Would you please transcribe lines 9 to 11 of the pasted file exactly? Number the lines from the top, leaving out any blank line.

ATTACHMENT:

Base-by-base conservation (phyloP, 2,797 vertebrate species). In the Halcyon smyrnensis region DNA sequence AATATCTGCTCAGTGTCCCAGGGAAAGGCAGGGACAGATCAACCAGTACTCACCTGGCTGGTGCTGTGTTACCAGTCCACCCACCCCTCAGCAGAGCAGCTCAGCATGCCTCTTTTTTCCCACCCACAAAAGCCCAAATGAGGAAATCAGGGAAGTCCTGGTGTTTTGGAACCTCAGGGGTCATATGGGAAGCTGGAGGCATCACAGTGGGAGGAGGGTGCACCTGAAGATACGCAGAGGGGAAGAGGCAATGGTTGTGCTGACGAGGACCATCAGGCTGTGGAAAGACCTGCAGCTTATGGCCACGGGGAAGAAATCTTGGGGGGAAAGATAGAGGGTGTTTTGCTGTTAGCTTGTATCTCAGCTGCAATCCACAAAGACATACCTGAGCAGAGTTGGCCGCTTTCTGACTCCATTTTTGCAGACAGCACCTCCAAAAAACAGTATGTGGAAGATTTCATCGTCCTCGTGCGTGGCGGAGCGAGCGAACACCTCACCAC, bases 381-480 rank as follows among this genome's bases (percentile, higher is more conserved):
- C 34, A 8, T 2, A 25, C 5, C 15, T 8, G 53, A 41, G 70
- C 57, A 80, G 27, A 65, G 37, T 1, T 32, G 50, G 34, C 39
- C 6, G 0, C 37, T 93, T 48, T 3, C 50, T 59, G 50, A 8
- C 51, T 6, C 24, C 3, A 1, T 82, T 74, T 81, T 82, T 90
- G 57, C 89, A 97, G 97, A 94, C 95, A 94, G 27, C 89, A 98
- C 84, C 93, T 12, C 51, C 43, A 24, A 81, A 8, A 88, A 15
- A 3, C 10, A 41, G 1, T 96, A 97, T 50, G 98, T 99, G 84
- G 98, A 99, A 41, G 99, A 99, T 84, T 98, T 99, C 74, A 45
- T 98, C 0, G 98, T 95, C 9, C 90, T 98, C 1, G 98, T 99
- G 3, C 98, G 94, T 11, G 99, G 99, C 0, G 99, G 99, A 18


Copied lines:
- G 98, A 99, A 41, G 99, A 99, T 84, T 98, T 99, C 74, A 45
- T 98, C 0, G 98, T 95, C 9, C 90, T 98, C 1, G 98, T 99
- G 3, C 98, G 94, T 11, G 99, G 99, C 0, G 99, G 99, A 18